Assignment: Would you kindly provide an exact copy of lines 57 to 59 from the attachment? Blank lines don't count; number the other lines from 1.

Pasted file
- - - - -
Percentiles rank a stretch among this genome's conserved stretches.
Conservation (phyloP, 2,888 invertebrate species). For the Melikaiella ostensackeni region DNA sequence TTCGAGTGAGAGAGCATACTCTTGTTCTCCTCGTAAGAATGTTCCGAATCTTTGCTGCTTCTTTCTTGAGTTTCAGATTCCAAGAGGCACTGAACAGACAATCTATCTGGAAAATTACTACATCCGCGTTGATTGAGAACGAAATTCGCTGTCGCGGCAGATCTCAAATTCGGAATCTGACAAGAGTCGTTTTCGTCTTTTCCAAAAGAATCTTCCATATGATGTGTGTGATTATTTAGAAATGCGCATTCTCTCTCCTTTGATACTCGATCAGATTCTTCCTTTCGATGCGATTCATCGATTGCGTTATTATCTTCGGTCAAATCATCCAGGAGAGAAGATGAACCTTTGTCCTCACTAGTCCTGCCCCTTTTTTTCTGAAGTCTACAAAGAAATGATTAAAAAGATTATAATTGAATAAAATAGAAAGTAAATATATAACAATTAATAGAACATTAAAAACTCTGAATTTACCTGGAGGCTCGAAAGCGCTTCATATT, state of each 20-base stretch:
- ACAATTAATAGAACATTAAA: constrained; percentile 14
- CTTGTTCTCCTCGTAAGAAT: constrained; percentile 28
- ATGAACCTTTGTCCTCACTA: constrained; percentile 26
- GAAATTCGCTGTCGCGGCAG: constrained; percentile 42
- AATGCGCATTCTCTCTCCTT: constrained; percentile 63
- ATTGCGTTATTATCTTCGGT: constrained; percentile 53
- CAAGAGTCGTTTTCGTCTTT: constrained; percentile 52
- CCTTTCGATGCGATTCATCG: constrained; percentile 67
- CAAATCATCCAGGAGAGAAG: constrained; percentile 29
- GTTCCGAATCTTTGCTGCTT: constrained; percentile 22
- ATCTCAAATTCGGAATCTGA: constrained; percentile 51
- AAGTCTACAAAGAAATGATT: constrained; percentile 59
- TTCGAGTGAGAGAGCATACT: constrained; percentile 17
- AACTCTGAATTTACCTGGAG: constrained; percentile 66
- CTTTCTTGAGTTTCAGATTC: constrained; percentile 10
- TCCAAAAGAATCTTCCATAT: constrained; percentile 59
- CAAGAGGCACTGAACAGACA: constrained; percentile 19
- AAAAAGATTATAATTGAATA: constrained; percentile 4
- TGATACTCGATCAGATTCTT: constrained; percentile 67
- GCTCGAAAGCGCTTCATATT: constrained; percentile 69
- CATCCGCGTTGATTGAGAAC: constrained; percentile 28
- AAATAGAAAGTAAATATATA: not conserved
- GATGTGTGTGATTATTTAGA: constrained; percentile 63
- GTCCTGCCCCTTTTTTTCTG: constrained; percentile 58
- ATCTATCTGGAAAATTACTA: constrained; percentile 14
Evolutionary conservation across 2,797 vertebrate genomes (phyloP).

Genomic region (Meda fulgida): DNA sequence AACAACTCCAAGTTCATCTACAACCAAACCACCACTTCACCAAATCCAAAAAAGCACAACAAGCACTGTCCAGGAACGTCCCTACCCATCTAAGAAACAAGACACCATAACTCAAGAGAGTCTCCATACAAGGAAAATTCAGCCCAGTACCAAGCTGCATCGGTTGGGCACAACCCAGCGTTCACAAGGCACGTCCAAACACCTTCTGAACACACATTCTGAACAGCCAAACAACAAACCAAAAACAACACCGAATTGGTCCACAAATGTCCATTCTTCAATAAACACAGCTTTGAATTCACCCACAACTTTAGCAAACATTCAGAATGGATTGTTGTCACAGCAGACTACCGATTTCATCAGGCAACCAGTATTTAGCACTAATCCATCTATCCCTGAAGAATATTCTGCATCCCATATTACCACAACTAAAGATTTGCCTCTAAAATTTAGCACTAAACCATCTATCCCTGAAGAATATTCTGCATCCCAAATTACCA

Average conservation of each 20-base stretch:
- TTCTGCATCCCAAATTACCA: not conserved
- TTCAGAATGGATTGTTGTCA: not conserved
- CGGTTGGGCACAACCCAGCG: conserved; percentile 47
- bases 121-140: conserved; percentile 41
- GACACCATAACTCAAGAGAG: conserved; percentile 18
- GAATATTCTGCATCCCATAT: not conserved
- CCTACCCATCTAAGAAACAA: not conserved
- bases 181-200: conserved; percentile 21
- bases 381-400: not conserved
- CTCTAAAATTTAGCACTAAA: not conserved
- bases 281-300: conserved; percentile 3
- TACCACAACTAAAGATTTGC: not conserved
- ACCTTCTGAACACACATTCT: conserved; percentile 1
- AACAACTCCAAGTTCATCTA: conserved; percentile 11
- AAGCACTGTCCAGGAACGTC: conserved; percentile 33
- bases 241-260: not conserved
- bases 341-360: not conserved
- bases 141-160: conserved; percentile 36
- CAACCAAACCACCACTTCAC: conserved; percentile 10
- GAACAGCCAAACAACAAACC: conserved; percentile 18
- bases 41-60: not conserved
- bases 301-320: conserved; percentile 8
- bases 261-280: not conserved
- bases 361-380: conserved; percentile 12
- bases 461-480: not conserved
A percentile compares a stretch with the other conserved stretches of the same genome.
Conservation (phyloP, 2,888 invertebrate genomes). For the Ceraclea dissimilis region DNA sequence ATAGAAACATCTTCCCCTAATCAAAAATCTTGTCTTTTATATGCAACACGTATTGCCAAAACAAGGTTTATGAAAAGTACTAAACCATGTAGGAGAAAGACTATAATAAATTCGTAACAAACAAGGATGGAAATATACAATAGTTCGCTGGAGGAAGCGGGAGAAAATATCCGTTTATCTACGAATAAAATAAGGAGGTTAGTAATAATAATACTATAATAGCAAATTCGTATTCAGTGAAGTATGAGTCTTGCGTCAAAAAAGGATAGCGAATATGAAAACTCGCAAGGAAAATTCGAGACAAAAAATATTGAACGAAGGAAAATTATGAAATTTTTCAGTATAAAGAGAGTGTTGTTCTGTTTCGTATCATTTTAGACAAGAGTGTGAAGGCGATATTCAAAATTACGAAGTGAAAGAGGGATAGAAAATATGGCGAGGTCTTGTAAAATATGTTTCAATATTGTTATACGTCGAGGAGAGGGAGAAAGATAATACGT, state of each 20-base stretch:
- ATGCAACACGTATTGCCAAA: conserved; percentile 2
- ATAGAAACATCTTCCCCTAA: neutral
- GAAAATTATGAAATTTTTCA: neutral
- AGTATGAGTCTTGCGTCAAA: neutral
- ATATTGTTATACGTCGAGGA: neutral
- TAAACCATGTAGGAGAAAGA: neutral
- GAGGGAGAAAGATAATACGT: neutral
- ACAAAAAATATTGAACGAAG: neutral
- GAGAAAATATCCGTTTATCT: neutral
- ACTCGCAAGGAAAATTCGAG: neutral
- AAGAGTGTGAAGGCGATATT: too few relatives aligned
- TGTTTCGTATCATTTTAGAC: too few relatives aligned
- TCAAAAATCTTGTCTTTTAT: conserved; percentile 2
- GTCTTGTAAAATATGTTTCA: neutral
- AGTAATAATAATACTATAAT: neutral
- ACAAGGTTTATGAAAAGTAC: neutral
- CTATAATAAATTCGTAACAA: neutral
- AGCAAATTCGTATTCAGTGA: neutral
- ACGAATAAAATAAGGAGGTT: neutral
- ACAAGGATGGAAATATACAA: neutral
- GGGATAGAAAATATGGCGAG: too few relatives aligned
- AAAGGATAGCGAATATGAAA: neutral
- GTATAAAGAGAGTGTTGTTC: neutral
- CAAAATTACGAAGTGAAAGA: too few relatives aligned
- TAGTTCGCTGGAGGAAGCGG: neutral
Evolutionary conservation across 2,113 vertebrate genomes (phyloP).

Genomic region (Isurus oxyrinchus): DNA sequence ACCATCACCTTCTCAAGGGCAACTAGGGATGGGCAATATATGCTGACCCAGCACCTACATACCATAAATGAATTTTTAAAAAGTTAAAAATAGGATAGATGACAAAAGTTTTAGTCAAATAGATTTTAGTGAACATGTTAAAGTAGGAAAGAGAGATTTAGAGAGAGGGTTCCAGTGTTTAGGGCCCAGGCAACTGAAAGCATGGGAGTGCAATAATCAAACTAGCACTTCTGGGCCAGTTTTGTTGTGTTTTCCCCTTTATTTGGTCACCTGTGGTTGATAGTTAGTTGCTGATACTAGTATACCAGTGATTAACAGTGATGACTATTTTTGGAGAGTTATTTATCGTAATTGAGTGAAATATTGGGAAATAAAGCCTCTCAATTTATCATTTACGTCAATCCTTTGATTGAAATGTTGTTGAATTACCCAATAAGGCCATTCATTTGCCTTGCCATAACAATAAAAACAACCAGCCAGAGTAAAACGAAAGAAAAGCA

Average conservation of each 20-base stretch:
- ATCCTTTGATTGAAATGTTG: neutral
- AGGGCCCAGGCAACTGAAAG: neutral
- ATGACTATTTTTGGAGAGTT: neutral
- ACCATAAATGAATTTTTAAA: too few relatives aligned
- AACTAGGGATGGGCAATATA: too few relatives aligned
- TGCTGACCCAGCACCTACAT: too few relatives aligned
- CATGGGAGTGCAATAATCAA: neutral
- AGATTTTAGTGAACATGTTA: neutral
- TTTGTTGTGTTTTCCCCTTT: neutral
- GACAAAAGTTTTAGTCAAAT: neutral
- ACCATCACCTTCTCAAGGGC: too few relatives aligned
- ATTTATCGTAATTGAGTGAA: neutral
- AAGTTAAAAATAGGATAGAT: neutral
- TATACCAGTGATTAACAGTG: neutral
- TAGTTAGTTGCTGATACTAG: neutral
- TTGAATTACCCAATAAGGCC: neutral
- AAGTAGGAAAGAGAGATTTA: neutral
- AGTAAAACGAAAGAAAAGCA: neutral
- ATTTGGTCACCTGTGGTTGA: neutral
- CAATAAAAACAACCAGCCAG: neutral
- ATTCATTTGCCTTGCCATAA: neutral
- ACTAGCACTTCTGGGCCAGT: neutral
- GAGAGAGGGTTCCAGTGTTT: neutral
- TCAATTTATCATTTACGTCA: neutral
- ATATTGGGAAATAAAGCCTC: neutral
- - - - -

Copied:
Conservation (phyloP, 2,888 invertebrate genomes). For the Ceraclea dissimilis region DNA sequence ATAGAAACATCTTCCCCTAATCAAAAATCTTGTCTTTTATATGCAACACGTATTGCCAAAACAAGGTTTATGAAAAGTACTAAACCATGTAGGAGAAAGACTATAATAAATTCGTAACAAACAAGGATGGAAATATACAATAGTTCGCTGGAGGAAGCGGGAGAAAATATCCGTTTATCTACGAATAAAATAAGGAGGTTAGTAATAATAATACTATAATAGCAAATTCGTATTCAGTGAAGTATGAGTCTTGCGTCAAAAAAGGATAGCGAATATGAAAACTCGCAAGGAAAATTCGAGACAAAAAATATTGAACGAAGGAAAATTATGAAATTTTTCAGTATAAAGAGAGTGTTGTTCTGTTTCGTATCATTTTAGACAAGAGTGTGAAGGCGATATTCAAAATTACGAAGTGAAAGAGGGATAGAAAATATGGCGAGGTCTTGTAAAATATGTTTCAATATTGTTATACGTCGAGGAGAGGGAGAAAGATAATACGT, state of each 20-base stretch:
- ATGCAACACGTATTGCCAAA: conserved; percentile 2
- ATAGAAACATCTTCCCCTAA: neutral